The Covid-19 pandemic has completely changed how businesses operate. Across the globe, companies have had to allow their employees to work remotely, marking a radical shift from the traditional office environment.
This move has physically separated managers from their teams, and employees from one another (in many instances, for the first time ever) and, in a time of a crisis, forced businesses to rapidly adopt new remote-working policies and consider key factors to ensure smooth operations.
Working from home presents new challenges, such as an absence of face-to-face communication, anxiety induced by social isolation, and distractions related to the home environment (such as small children needing attention or too many people in a small space).
Flow managing director Tiffany Turkington-Palmer says consistent and transparent communication is key to successful remote working. “Knowing the path and goals and having everyone on board”, with a clear understanding of “where you need to get to and how this contributes to this success”, is critical, she says.
Here are some tried-and-tested tips for working remotely:
Establish structured daily check-ins
Remote employees are more likely to feel alienated or disconnected than those working in an office environment, according to a study of more than 1 100 employees reported on by the Harvard Business Review. It is therefore important to establish a daily call routine with employees, in the form of one-on-one catch-ups and/or team calls.
“The buddy system established at Flow has worked really well for the company,” says Tiffany. “Having someone to catch up with independently on a personal note, to check in on you, keeps employees motivated and in touch with each other. The company also has regular team meetings, company-wide meetings and staff meetings, all interspersed with fun and games to make sure everyone feels supported.”
Use different technology options for communications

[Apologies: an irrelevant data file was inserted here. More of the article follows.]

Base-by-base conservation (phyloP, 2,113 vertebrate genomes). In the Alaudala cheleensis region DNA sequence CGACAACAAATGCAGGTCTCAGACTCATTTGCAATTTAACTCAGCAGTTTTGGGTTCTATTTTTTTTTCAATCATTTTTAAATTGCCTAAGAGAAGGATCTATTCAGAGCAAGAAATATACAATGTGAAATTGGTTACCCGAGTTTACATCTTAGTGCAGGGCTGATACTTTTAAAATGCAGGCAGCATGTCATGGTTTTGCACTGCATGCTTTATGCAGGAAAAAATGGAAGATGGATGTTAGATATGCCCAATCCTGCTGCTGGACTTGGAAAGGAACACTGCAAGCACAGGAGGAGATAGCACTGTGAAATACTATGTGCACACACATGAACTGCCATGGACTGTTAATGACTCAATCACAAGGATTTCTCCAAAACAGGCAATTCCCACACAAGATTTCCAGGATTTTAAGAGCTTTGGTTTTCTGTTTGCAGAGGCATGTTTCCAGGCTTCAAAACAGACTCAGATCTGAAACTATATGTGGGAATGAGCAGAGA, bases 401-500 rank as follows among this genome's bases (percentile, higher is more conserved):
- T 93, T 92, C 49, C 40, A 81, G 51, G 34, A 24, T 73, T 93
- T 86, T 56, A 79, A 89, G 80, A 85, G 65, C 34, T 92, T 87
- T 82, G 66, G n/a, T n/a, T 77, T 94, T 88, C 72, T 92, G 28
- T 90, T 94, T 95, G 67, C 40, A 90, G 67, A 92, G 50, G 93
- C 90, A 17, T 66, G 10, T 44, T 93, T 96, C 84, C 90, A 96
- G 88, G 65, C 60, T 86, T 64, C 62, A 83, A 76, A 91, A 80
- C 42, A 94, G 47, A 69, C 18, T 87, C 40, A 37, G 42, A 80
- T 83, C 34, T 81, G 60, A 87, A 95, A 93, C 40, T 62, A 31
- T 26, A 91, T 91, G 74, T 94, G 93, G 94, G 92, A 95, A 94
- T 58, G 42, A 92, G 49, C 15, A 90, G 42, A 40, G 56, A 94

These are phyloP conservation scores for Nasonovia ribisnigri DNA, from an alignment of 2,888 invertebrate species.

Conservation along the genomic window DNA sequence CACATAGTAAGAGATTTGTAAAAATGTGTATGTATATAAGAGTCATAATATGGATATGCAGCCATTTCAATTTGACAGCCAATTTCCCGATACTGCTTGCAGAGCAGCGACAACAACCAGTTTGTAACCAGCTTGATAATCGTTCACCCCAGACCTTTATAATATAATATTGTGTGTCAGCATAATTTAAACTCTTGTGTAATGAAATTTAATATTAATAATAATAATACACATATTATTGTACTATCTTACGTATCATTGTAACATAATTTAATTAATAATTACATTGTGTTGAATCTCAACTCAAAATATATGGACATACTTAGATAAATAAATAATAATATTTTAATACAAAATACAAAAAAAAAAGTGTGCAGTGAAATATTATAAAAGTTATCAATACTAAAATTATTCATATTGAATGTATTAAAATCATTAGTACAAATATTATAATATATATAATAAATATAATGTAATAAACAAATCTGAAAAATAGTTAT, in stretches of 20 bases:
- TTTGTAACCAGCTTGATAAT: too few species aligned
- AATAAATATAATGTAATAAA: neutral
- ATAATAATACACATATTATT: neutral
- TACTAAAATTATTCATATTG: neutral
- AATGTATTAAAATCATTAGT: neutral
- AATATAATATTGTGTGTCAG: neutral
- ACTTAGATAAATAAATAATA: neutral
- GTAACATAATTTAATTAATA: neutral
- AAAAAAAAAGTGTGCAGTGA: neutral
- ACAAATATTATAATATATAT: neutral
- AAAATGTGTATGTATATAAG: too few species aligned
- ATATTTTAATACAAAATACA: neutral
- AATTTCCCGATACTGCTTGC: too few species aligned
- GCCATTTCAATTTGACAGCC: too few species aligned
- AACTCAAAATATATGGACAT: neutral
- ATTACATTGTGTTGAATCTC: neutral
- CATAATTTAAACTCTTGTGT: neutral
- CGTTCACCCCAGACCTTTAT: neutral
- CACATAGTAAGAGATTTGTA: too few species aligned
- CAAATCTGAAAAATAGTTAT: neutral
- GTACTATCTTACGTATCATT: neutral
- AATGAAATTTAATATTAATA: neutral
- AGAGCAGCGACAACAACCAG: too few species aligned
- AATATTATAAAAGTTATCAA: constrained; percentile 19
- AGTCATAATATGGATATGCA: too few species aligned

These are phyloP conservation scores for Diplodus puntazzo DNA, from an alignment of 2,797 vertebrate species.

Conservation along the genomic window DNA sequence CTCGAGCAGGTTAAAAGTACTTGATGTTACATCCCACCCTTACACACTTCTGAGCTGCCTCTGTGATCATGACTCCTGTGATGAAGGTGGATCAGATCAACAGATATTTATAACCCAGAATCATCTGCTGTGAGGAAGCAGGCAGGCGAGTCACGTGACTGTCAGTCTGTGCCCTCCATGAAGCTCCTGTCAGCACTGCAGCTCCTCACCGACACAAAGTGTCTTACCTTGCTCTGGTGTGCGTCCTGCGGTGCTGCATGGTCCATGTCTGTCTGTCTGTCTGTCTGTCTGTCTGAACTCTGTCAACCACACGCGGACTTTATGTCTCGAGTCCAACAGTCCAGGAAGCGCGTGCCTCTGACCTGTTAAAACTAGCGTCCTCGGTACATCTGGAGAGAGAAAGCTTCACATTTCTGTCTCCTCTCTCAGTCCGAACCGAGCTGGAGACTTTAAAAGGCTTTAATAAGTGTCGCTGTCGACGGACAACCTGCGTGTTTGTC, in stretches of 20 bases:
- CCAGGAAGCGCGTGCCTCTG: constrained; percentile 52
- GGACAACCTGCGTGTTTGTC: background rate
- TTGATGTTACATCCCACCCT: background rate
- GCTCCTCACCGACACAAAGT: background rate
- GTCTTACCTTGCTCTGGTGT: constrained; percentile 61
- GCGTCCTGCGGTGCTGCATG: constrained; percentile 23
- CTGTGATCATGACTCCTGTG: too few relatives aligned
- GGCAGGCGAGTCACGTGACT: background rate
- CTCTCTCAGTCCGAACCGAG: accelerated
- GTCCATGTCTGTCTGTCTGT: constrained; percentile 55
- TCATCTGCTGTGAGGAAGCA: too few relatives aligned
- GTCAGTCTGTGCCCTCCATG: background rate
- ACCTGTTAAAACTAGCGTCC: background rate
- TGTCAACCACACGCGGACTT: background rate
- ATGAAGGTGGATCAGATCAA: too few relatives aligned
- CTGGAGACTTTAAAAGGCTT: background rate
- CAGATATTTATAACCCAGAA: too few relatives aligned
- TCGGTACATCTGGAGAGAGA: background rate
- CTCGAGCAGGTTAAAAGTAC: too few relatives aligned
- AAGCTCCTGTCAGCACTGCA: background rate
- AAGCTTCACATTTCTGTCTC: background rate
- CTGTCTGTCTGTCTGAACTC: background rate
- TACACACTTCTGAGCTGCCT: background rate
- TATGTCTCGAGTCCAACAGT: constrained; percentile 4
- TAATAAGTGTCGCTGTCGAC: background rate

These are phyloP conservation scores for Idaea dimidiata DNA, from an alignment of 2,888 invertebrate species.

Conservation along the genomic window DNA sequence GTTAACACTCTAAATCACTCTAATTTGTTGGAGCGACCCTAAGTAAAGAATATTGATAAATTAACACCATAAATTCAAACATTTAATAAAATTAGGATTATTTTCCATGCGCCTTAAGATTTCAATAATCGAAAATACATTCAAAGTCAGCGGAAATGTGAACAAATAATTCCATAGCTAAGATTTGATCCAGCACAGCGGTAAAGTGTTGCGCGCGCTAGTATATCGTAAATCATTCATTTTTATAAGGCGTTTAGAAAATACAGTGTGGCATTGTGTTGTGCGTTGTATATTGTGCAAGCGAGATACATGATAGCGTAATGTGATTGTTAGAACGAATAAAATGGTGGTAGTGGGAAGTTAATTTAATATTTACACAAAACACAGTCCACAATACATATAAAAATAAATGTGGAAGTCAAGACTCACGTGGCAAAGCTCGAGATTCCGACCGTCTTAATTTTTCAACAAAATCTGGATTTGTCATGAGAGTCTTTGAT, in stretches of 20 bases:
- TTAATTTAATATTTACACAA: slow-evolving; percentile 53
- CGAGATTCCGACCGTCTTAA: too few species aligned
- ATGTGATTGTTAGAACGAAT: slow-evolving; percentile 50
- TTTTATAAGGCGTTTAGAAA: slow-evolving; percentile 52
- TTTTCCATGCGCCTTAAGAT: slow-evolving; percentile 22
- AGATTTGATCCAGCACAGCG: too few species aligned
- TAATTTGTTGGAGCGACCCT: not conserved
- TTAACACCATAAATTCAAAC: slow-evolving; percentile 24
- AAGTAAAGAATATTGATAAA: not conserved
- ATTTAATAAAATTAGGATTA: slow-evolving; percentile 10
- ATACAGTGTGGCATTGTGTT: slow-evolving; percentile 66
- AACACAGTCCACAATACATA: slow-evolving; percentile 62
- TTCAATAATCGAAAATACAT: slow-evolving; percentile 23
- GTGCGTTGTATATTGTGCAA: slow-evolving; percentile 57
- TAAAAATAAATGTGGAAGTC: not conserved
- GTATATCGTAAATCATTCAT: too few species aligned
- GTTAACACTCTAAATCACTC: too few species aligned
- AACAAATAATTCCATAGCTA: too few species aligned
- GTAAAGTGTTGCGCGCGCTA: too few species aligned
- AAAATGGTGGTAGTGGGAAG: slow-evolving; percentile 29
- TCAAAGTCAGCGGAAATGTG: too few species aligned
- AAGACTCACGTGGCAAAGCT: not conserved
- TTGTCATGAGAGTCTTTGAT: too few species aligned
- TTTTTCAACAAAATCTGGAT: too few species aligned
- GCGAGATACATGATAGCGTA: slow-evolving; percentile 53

Working together in a bricks-and-mortar office environment means colleagues generally communicate face to face, or via internal emails and telephone calls. Remote working, on the other hand, requires a lot more than these traditional office channels.
Home workers benefit from having a range of communication tools at hand. Video conferencing, for example, has gained much popularity during the Covid-19 pandemic. Flow head of project management Gail Cameron says “a good communication system is key – Google Hangouts, Skype, Zoom, WhatsApp, and so on, all complement our emails to one another” and help staff to facilitate meetings and connect with co-workers and clients.
Visual cues from video conferencing also allow for fun at work, says Gail. “They help keep our spirits up and make us feel like we’re part of a bigger team working together. Daily jokes, weekly Friday-afternoon drinks and dance-offs all give a human element to working remotely and away from everyone,” she adds.
Offer encouragement and emotional support
An abrupt shift to remote working can contribute to loneliness and negative emotions for some employees. Managers need to be vigilant in acknowledging stress, anxieties and concerns raised by their staff as a result of remote working, and should take care to empathise. The onus is largely on office managers to create virtual offices with an upbeat atmosphere.
Flow Communications, for example, has adopted a number of tactics to help maintain a balanced workplace. These include daily check-ins from various employees, the sharing of a daily joke, a daily “culture club” where books and films are reviewed, one-minute workout sessions, dance-off challenges and quizzes to help keep staff motivated.
Everyone in the company has successfully made the transition to working remotely during the Covid-19 lockdown, says Tiffany. Some of the secrets to this success are having a routine, being flexible with time and not watching the clock, and practising self-care.
Find a balance between productivity and accountability
When employees work outside the traditional office environment, there is a risk of low productivity and a lack of accountability. When there is no physical day-to-day managerial oversight, some team members may not manage their time and work-related tasks wisely.
Business applications such as Timesponge – an in-house time-tracking and project-management intranet tool developed by Flow Communications – help managers track all the employees in an organisation. The platform also allows staff to log their time daily, down to 15-minute increments, and enables project managers to track their projects and receive automatic updates via email early every morning.
This is particularly useful for those who do client work, because it gives a clear sense of billable hours spent.